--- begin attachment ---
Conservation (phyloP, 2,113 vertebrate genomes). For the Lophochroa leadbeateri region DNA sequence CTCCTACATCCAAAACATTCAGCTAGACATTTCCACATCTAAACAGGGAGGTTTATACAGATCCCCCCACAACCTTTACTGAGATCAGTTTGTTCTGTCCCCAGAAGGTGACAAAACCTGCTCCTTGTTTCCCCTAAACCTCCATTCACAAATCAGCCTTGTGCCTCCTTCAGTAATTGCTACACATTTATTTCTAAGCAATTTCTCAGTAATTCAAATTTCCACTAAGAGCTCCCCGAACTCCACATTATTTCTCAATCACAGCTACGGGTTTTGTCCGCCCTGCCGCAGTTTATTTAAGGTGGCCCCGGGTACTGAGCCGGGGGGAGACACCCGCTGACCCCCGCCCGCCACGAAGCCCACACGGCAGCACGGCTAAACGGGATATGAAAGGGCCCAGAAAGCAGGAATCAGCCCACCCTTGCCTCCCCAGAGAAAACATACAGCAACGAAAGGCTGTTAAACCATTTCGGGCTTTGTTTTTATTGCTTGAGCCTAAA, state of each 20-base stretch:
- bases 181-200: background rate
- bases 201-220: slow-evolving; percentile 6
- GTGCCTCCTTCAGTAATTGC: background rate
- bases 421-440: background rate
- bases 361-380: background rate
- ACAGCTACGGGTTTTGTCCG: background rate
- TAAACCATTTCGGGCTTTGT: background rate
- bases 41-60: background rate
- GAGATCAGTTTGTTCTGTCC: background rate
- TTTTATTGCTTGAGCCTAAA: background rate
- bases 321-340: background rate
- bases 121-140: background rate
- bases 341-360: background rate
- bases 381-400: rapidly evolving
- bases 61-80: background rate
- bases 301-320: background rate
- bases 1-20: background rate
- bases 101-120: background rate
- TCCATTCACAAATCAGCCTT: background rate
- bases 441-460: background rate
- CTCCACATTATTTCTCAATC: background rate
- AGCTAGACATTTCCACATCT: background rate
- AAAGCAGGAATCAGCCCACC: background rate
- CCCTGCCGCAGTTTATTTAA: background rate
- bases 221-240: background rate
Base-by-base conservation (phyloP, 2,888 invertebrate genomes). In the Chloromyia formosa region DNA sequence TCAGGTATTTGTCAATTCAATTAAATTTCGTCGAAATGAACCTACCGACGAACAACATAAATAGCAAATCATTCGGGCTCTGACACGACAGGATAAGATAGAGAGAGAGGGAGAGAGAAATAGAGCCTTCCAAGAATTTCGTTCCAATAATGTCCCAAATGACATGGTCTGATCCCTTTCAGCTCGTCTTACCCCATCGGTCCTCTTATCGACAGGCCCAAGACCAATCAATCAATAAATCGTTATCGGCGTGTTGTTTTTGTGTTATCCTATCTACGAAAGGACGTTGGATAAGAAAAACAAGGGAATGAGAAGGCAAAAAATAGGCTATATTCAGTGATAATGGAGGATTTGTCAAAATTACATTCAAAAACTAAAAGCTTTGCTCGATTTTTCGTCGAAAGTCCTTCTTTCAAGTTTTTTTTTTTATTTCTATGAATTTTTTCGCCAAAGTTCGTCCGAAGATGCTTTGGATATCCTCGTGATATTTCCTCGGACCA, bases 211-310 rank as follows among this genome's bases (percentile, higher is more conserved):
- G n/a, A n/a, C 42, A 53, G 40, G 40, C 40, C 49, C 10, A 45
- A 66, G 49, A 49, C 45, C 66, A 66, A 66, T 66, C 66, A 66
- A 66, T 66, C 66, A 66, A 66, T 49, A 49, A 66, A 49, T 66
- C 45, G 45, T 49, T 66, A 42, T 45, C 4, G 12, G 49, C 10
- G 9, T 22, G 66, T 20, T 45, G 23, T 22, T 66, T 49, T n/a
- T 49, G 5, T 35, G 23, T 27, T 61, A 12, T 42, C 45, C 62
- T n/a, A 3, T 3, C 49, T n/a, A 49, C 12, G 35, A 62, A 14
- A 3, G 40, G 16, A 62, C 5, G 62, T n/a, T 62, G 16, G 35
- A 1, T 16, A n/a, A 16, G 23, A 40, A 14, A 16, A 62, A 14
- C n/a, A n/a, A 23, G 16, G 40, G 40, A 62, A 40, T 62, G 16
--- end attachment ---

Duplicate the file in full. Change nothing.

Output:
Conservation (phyloP, 2,113 vertebrate genomes). For the Lophochroa leadbeateri region DNA sequence CTCCTACATCCAAAACATTCAGCTAGACATTTCCACATCTAAACAGGGAGGTTTATACAGATCCCCCCACAACCTTTACTGAGATCAGTTTGTTCTGTCCCCAGAAGGTGACAAAACCTGCTCCTTGTTTCCCCTAAACCTCCATTCACAAATCAGCCTTGTGCCTCCTTCAGTAATTGCTACACATTTATTTCTAAGCAATTTCTCAGTAATTCAAATTTCCACTAAGAGCTCCCCGAACTCCACATTATTTCTCAATCACAGCTACGGGTTTTGTCCGCCCTGCCGCAGTTTATTTAAGGTGGCCCCGGGTACTGAGCCGGGGGGAGACACCCGCTGACCCCCGCCCGCCACGAAGCCCACACGGCAGCACGGCTAAACGGGATATGAAAGGGCCCAGAAAGCAGGAATCAGCCCACCCTTGCCTCCCCAGAGAAAACATACAGCAACGAAAGGCTGTTAAACCATTTCGGGCTTTGTTTTTATTGCTTGAGCCTAAA, state of each 20-base stretch:
- bases 181-200: background rate
- bases 201-220: slow-evolving; percentile 6
- GTGCCTCCTTCAGTAATTGC: background rate
- bases 421-440: background rate
- bases 361-380: background rate
- ACAGCTACGGGTTTTGTCCG: background rate
- TAAACCATTTCGGGCTTTGT: background rate
- bases 41-60: background rate
- GAGATCAGTTTGTTCTGTCC: background rate
- TTTTATTGCTTGAGCCTAAA: background rate
- bases 321-340: background rate
- bases 121-140: background rate
- bases 341-360: background rate
- bases 381-400: rapidly evolving
- bases 61-80: background rate
- bases 301-320: background rate
- bases 1-20: background rate
- bases 101-120: background rate
- TCCATTCACAAATCAGCCTT: background rate
- bases 441-460: background rate
- CTCCACATTATTTCTCAATC: background rate
- AGCTAGACATTTCCACATCT: background rate
- AAAGCAGGAATCAGCCCACC: background rate
- CCCTGCCGCAGTTTATTTAA: background rate
- bases 221-240: background rate
Base-by-base conservation (phyloP, 2,888 invertebrate genomes). In the Chloromyia formosa region DNA sequence TCAGGTATTTGTCAATTCAATTAAATTTCGTCGAAATGAACCTACCGACGAACAACATAAATAGCAAATCATTCGGGCTCTGACACGACAGGATAAGATAGAGAGAGAGGGAGAGAGAAATAGAGCCTTCCAAGAATTTCGTTCCAATAATGTCCCAAATGACATGGTCTGATCCCTTTCAGCTCGTCTTACCCCATCGGTCCTCTTATCGACAGGCCCAAGACCAATCAATCAATAAATCGTTATCGGCGTGTTGTTTTTGTGTTATCCTATCTACGAAAGGACGTTGGATAAGAAAAACAAGGGAATGAGAAGGCAAAAAATAGGCTATATTCAGTGATAATGGAGGATTTGTCAAAATTACATTCAAAAACTAAAAGCTTTGCTCGATTTTTCGTCGAAAGTCCTTCTTTCAAGTTTTTTTTTTTATTTCTATGAATTTTTTCGCCAAAGTTCGTCCGAAGATGCTTTGGATATCCTCGTGATATTTCCTCGGACCA, bases 211-310 rank as follows among this genome's bases (percentile, higher is more conserved):
- G n/a, A n/a, C 42, A 53, G 40, G 40, C 40, C 49, C 10, A 45
- A 66, G 49, A 49, C 45, C 66, A 66, A 66, T 66, C 66, A 66
- A 66, T 66, C 66, A 66, A 66, T 49, A 49, A 66, A 49, T 66
- C 45, G 45, T 49, T 66, A 42, T 45, C 4, G 12, G 49, C 10
- G 9, T 22, G 66, T 20, T 45, G 23, T 22, T 66, T 49, T n/a
- T 49, G 5, T 35, G 23, T 27, T 61, A 12, T 42, C 45, C 62
- T n/a, A 3, T 3, C 49, T n/a, A 49, C 12, G 35, A 62, A 14
- A 3, G 40, G 16, A 62, C 5, G 62, T n/a, T 62, G 16, G 35
- A 1, T 16, A n/a, A 16, G 23, A 40, A 14, A 16, A 62, A 14
- C n/a, A n/a, A 23, G 16, G 40, G 40, A 62, A 40, T 62, G 16